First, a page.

As an ESL teacher and a major bookworm, I tend to torture my students with books from the early stages on. However, I found it usually hard to find good up-to-date YA literature for the different pre-intermediate abilities. The Amazon lists were ok but I just never seemed to find a lot of good books there. (The next English bookstore is about 1.5 hours drive away!)
While hunting for books for my 15-year old students, once again frustrated by Amazon, I remembered a Facebook app I used half-heartedly a while back: Goodreads (http://www.goodreads.com). I came, saw and conquered!
Basically, Goodreads is a virtual bookshelf; a place to organize your books and share your likes and dislikes with other book-a-holics. It is also an awesome tool for teachers looking for new inputs, especially when it comes to YA books. Browsing over the different lists started by other users, I always end up adding books to my personal „I need to read that“-list. Sure, there are some weird lists too, but you don’t have to look at them for they are labelled coherently. Another nice feature is the possibility to create and name your own bookshelves where you can store and sort your books virtually; a task I never accomplished in the real world. On Goodreads, however, I have my books (well, not all of them yet) sorted and tucked into their right place or places – and I’m pretty sure I’ll find them in my rl booshelf too…. somewhere… probably.
The virtual bookshelf offers more niceties of which I’ll just mention two for the moment. Goodreads is in a way like Facebook a social network – without demanding all those private informations – and, therefore, you can not only make friends with like-minded people from all over the world, but also follow most authors and stay updated on their news and even blogs. …Just crossed my mind that such a blog might come in handy in a literature lesson…. Well, back on track. The last feature I just love: quotes! I really tried to keep track of my quotes. Wrote them into this tiny little book I have where I also kept my favourite poems. Or at least underlined them with pencil in the books with the intention of copying them later, never doing it. So I have this little notebook with a few of my fav quotes, lots of pencil marks in my books, but when I’m searching that quote…. you know the one where the main character talks about… uhm….. pink roses… no daffodils…. damn where the hell is it??? Now, when adding a book to my virtual shelf or mark it as read, I can search the author or title for the most prominent quotes and add them to my quotes-page. Isn’t that just mag? You’ll never have to hunt quotes for essays again!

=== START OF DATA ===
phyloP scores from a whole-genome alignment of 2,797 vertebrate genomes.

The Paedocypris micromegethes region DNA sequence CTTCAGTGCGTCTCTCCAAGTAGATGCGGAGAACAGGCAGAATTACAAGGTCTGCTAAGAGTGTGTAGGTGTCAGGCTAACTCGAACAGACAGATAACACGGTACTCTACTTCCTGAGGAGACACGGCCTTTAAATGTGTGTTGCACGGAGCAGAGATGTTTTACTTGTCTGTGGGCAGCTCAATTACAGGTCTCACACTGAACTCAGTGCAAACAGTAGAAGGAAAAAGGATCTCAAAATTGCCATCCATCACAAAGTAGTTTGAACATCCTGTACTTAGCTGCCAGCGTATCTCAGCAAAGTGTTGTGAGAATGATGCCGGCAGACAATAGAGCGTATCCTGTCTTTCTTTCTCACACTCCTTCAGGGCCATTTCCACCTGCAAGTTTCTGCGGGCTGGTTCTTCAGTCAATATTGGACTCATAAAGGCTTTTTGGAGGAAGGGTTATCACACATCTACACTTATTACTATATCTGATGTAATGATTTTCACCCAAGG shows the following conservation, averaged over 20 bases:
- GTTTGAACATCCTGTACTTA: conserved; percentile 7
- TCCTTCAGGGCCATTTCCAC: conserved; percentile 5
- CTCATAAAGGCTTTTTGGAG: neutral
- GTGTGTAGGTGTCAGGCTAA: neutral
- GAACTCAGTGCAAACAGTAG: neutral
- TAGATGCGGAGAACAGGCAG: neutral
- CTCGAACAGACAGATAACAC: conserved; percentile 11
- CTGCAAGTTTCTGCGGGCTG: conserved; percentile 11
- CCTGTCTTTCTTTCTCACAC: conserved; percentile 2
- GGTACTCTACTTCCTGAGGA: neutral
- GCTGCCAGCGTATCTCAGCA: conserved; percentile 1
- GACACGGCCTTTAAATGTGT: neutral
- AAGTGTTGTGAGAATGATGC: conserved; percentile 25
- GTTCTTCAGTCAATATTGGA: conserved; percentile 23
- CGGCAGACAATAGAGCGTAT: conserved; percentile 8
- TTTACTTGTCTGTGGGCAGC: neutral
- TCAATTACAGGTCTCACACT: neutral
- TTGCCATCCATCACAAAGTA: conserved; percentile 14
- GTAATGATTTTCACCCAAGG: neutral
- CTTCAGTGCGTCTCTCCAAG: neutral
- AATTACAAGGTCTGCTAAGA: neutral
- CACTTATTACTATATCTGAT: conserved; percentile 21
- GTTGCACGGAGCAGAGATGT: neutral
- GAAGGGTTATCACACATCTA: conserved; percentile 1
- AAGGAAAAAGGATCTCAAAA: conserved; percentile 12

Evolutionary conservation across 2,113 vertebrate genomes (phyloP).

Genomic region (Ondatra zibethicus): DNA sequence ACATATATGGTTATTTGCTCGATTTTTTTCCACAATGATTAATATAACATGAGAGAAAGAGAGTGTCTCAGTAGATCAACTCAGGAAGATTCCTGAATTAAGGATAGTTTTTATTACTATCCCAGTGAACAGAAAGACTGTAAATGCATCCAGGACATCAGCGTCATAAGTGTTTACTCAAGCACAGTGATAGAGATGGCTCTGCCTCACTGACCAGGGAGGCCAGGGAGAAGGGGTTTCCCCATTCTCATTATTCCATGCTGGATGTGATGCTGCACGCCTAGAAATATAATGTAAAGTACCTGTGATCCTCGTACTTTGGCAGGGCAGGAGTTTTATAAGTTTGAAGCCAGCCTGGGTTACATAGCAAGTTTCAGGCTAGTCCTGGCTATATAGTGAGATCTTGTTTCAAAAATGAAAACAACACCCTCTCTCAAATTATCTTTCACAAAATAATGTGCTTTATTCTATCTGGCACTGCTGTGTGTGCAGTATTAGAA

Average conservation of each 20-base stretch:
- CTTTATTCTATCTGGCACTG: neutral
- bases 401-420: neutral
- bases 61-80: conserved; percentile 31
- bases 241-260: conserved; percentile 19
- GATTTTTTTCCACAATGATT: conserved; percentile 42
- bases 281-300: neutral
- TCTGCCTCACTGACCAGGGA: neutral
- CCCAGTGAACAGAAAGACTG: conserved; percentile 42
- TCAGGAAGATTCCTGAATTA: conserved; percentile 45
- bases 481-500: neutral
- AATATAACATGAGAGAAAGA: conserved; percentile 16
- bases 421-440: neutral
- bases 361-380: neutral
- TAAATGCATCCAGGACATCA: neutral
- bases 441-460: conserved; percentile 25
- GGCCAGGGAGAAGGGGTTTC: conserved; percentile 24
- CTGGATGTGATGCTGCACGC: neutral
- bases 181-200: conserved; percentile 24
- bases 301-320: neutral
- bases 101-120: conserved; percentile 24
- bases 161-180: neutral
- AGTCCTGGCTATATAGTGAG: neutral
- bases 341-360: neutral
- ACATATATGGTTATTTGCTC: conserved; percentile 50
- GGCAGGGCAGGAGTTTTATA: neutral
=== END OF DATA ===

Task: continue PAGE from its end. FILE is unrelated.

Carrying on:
I hope I stirred a bit of interest…. if I did, come and join me on Goodreads!
PS: Don’t judge me on my private books…. I love a good classic, but a thriller is nice too! 😉